NEW YORK (MainStreet)—What happens when students - or their co-signer parents - are having difficulty repaying a student loan? Is getting a second mortgage, obtaining a home equity loan or a HELOC (Home Equity Line of Credit) an advisable option to repay the debt?
Yes and no, say the experts. This unfortunate ambivalence among those in the know does not help those who are unskilled in the arcane ways of finance.
Those who warn against using a house say it is foolish to trade an unsecured debt for a secured one. Those in favor say there may be some advantages to refinancing a house to repay student loan debt but it involves great risk – especially for parents.
"You may get a better rate or longer term for a refinance," said Wharton finance professor David Musto about the wisdom of repaying student loans with a loan against a house. "Let us say you take cash out of a property--you could get a better rate. But now you expose yourself to foreclosure. It is hard to judge. If you are a parent paying the loan there are one set of considerations. But if it is just, say for example, myself, and I am getting an MBA, but I increase my mortgage payments--this creates some stress."
Musto noted an important factor in determing what to do is future income. But this is complicated to determine. Although in some professions there is a specific correlation between getting a degree and higher income this is not always the case. For example, school teachers have a clear path between obtaining a degree and increasing income. But in other fields the relationship is not guaranteed. So one is betting one's house on the investment of a higher education when one takes out a loan against their residence.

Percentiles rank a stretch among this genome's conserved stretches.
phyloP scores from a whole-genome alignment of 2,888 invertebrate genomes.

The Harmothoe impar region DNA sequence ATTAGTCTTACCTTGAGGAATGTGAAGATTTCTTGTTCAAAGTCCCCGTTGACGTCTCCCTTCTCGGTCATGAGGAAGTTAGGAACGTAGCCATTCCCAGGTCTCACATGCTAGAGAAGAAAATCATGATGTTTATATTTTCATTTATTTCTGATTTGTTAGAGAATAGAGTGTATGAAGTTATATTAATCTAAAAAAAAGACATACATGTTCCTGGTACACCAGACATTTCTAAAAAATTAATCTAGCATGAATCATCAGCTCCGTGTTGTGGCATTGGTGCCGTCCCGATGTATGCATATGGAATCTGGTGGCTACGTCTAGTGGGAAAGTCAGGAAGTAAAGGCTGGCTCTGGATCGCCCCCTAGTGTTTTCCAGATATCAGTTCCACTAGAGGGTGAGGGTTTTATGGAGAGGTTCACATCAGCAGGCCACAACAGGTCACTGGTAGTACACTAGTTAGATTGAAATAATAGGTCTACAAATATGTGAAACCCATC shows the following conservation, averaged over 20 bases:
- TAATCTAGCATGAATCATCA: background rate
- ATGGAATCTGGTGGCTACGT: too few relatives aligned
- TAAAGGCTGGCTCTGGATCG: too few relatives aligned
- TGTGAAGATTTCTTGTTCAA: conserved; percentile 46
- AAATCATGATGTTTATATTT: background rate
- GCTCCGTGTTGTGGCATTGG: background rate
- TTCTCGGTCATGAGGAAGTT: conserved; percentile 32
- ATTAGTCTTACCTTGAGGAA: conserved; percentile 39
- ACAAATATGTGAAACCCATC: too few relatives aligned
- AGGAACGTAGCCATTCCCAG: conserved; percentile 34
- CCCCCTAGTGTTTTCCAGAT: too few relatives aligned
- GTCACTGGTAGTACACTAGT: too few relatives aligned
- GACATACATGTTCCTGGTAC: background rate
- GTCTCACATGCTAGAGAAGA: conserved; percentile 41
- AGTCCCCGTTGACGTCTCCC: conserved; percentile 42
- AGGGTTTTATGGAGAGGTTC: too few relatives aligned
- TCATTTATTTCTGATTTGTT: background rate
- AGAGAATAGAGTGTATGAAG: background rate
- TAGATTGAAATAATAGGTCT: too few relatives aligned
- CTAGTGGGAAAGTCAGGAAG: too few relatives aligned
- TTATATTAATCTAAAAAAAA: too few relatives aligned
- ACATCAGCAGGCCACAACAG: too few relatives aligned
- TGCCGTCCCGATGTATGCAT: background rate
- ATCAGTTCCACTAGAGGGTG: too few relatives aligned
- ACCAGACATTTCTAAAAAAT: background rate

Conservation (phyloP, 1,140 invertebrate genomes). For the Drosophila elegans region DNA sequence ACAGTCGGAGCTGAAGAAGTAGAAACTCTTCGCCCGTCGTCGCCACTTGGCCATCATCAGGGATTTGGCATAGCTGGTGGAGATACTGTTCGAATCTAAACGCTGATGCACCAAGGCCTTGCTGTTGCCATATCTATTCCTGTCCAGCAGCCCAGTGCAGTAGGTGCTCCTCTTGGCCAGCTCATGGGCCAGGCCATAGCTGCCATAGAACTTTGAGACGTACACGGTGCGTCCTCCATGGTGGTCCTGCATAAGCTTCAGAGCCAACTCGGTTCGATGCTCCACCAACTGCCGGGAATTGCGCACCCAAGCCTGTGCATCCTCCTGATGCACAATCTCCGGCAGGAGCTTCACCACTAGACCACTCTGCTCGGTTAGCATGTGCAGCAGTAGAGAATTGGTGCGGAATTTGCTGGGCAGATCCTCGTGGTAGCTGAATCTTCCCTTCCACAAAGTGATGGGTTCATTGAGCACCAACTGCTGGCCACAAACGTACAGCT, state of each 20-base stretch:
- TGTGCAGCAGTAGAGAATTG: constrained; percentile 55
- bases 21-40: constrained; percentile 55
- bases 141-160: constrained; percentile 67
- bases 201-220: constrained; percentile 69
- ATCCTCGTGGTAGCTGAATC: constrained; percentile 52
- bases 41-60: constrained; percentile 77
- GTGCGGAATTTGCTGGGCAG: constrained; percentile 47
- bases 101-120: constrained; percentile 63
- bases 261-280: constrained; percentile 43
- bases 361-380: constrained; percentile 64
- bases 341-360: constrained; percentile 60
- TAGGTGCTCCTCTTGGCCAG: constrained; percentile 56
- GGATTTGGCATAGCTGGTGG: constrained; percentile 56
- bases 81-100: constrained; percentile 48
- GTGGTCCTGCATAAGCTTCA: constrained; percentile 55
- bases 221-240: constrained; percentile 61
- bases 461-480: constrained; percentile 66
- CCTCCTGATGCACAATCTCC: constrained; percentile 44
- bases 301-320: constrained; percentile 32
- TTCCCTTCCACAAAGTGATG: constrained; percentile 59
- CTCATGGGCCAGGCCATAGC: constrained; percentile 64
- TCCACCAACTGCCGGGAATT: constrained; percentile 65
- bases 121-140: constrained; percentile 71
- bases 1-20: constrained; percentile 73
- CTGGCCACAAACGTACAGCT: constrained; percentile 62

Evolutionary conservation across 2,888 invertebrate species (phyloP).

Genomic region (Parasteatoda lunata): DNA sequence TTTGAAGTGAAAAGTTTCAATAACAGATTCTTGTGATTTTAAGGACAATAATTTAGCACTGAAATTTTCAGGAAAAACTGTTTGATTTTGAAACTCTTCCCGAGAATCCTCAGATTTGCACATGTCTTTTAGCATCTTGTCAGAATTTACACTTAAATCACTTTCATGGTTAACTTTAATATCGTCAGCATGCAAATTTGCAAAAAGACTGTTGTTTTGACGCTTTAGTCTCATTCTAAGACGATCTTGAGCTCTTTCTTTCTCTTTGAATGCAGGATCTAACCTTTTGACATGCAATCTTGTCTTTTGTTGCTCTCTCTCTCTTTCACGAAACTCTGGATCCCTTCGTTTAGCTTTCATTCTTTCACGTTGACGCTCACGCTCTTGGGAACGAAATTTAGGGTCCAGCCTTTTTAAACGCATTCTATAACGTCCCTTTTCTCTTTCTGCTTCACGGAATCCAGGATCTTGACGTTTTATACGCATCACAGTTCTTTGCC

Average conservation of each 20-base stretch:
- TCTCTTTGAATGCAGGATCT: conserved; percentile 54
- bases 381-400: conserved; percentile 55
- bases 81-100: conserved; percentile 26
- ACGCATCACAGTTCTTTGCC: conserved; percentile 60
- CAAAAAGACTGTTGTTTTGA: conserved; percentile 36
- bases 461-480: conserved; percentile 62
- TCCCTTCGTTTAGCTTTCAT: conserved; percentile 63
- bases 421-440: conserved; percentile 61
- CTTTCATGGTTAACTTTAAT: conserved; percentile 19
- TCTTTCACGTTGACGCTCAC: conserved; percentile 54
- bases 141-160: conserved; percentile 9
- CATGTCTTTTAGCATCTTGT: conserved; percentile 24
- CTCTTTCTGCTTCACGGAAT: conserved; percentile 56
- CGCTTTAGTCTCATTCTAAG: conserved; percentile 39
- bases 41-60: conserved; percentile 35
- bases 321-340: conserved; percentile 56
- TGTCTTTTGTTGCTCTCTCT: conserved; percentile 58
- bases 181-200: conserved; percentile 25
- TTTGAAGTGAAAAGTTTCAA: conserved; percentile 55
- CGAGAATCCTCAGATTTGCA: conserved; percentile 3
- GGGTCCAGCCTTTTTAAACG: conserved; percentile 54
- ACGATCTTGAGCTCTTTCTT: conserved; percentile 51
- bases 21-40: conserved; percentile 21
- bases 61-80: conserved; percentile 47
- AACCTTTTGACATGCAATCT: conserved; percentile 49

To boot, Musto also noted that student loans since the 2005 bankruptcy reform act, both federal and private, are not dischargeable in bankruptcy. This makes it almost impossible to walk away from the debt – but one is still not losing a home.
There is also a provision for student loans to defer payment while still in school, but interest accrues even though deferred. There are also some forgiveness provisions available for federal student loans. None of these options exist with a home mortgage.
"Any time you change an unsecured debt to a secured debt you will get a lower rate," Musto explained. "But the cost is that you are securing it with an asset that may be seized. On the other hand student loans, even though they are unsecured, are loans in which the creditor has a strong claim in bankruptcy because the debt is not dischargeable."
Opposition comes from Gary Carpenter CPA, the founder and executive director of the National College Advocacy Group (NCAG) in Syracuse, NY.
He advises against taking a loan against one's house. He believes it is contrary to normal borrowing practices.